Following five years of negotiations, delegates from 24 nations and the European Union (EU) voted unanimously to declare Antarctica's Ross Sea a Marine Protected Area (MPA) at the annual meeting of the Commission for the Conservation of Antarctic Marine Living Resources (CCAMLR).
The Ross Sea MPA is 1.57 million square kilometers, an area larger than France, Germany, Italy and the UK together, making it the world's largest protected area on land or sea.
28 October 2016: Delegates from 24 nations and the European Union (EU) voted unanimously to declare Antarctica’s Ross Sea a Marine Protected Area (MPA) at the 35th annual meeting of the Commission for the Conservation of Antarctic Marine Living Resources (CCAMLR). The Ross Sea MPA is the first large-scale MPA in the high seas and will be protected from industrial fishing.
Countries agreed on the Ross Sea designation following five years of negotiations. The US and New Zealand first put forward a proposal in 2011. The Russian Federation blocked the proposal to designate the Ross Sea as an MPA five times. The UN Environment Programme’s (UNEP, or UN Environment) Patron of the Oceans, Lewis Pugh, visited the Russian Federation several times to convince government officials to endorse the MPA. Pugh also has campaigned for the Ross Sea’s protection for over two years through a series of swims in the Sea. On the occasion of the declaration, Pugh said, “Today’s announcement marks an important moment in the history of conservation. The High Seas represent 45% of the Earth’s surface. But they are largely unprotected and are facing rampant overfishing. This is a crucial first step in what I hope will be a series of MPAs around Antarctica, and in other parts of the High Seas around the world.”
CCAMLR Executive Secretary, Andrew Wright, welcomed the decision, noting it “has been an incredibly complex negotiation, which has required a number of Member countries bringing their hopes and concerns to the table at six annual CCAMLR meetings as well as at intersessional workshops.”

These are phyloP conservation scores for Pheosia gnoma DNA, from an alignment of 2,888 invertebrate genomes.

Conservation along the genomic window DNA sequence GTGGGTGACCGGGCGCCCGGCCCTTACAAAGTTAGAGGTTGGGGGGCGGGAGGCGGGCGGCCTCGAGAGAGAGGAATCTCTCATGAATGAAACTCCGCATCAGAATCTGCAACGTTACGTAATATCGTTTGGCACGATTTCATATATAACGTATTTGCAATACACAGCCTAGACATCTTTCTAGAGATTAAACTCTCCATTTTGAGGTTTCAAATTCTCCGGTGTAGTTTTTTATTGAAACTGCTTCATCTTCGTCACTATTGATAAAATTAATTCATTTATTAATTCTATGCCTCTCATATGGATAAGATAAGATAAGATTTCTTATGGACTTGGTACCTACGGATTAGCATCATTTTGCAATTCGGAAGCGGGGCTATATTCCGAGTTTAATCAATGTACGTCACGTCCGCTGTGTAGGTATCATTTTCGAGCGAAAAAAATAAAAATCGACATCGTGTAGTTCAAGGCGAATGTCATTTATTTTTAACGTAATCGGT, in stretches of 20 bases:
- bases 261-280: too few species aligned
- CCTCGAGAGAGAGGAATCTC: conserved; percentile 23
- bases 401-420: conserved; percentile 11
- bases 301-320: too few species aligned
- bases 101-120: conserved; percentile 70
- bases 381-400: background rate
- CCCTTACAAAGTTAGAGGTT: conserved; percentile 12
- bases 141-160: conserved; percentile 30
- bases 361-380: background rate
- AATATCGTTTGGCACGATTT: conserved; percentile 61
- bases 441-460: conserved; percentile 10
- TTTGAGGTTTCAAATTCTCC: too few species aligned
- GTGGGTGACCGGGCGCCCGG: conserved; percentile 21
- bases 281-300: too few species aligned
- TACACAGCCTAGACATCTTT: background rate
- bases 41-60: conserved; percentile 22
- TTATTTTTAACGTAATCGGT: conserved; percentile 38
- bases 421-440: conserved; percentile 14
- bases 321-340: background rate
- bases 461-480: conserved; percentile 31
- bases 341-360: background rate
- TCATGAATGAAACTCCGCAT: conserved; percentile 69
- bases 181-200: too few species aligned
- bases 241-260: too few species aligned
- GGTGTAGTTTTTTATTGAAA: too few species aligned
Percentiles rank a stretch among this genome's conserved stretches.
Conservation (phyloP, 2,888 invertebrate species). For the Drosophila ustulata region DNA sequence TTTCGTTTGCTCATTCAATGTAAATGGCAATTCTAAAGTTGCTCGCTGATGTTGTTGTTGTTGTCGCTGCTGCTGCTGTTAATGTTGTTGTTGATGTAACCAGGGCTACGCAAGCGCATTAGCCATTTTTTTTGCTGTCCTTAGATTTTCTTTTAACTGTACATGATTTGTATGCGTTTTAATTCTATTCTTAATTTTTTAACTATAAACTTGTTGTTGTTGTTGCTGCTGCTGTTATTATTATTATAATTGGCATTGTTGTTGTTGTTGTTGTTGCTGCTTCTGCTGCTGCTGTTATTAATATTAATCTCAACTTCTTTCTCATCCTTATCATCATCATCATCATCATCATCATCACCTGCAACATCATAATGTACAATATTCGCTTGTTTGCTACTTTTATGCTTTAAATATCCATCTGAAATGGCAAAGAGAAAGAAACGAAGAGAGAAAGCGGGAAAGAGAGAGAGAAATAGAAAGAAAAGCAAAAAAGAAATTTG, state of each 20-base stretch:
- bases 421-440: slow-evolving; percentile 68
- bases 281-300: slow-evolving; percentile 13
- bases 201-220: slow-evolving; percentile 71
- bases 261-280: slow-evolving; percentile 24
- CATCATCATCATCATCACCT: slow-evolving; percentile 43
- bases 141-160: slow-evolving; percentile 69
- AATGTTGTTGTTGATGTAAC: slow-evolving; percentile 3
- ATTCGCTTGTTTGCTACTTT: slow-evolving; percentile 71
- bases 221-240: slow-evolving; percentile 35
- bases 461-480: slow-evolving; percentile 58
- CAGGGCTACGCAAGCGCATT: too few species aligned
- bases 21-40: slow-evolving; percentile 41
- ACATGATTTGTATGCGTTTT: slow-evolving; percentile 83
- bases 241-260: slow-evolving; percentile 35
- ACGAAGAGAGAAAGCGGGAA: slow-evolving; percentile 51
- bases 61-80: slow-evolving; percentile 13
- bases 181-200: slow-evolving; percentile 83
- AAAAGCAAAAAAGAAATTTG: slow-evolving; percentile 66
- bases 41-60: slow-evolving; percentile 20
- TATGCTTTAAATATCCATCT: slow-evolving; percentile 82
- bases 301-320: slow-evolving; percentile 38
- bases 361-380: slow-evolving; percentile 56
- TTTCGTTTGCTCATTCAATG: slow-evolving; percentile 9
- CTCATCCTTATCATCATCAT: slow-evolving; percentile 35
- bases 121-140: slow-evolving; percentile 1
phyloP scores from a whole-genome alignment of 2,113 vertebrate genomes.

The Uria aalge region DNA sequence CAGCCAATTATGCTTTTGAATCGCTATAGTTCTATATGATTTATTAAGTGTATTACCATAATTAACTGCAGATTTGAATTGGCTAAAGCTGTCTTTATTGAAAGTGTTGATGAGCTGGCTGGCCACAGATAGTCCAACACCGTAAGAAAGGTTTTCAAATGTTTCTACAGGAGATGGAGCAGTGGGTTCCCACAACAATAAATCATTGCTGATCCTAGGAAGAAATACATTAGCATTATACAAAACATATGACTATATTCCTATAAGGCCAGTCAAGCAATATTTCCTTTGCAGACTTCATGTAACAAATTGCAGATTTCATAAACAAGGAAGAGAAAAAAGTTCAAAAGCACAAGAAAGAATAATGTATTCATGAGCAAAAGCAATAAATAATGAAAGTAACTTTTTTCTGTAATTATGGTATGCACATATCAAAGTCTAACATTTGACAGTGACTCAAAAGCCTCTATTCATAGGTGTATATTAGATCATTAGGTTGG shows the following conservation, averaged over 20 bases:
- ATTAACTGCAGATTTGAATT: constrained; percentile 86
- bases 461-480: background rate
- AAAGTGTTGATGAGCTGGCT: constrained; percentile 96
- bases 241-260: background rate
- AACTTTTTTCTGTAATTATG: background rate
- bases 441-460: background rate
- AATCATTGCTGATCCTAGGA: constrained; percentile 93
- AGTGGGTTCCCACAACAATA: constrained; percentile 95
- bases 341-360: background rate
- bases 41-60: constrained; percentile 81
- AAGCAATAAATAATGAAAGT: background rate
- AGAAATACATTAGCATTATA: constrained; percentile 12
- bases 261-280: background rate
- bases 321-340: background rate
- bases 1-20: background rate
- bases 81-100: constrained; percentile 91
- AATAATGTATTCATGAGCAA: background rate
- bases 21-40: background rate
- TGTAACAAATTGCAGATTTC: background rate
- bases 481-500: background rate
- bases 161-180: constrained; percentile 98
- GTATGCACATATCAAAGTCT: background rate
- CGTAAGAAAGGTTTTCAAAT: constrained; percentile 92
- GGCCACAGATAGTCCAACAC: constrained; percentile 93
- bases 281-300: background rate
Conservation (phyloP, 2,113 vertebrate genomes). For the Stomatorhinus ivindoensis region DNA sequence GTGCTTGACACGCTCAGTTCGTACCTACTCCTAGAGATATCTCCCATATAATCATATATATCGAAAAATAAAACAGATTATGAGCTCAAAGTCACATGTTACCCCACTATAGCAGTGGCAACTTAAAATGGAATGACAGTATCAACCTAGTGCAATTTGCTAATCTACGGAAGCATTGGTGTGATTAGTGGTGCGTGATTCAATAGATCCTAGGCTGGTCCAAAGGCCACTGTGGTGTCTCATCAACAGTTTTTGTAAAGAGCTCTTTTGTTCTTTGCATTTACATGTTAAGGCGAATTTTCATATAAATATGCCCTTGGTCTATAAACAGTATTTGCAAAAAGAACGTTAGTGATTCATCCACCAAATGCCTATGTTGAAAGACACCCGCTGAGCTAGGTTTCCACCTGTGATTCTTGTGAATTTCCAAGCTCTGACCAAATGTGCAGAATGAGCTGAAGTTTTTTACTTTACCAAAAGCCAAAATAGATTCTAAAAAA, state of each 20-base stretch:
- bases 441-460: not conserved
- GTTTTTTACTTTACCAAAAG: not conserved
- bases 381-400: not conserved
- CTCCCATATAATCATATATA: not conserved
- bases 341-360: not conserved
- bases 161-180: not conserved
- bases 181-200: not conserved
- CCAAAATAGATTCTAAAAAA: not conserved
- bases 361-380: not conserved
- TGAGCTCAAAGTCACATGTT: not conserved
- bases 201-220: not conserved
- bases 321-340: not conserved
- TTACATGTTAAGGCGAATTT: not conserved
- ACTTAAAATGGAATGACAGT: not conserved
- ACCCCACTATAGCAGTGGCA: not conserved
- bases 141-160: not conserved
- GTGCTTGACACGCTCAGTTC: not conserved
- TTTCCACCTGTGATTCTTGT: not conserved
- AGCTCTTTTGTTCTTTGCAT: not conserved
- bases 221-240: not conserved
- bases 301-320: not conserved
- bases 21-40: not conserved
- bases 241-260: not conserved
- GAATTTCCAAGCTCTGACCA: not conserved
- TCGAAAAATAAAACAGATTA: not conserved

The Ross Sea MPA is 1.57 million square kilometers, an area larger than France, Germany, Italy and the UK together, making it the world’s largest protected area on land or sea.
The Ross Sea MPA is 1.57 million square kilometers, an area larger than France, Germany, Italy and the UK together, making it the world’s largest protected area on land or sea. According to UN Environment, the Ross Sea is home to 50% of ecotype-C killer whales (also called the Ross Sea orca), 40% of Adélie penguins and 25% of emperor penguins. CCAMLR notes that the Ross Sea MPA will limit or prohibit activities to meet specific conservation, fisheries management, ecosystem monitoring and habitat protection objectives. Seventy-two percent of the MPA will be classified as a no-take zone, where all fishing is prohibited, while harvesting of fish and krill will be allowed in other sections for scientific research. The MPA will come into force in December 2017.
“The Ross Sea has much more value as an intact marine ecosystem than as a fishing ground,” said US scientist David Ainley, who was the first to call for the MPA 14 years ago. He explained, “The data collected from this living laboratory helps us understand the significant changes taking place on Earth right now.”
CCAMLR is a multilateral, consensus-based organization consisting of 25 Members (24 countries and the EU).
Previous to this designation, the largest marine protected area was the expanded Papahānaumokuākea Marine National Monument, which was declared by US President Barack Obama, in August 2016, to protect and preserve the marine area of the Northwestern Hawaiian islands. [UNEP Press Release] [UN Press Release] [CCAMLR Press Release][SDG Knowledge Hub story about US designation of the world’s then-largest MPA ]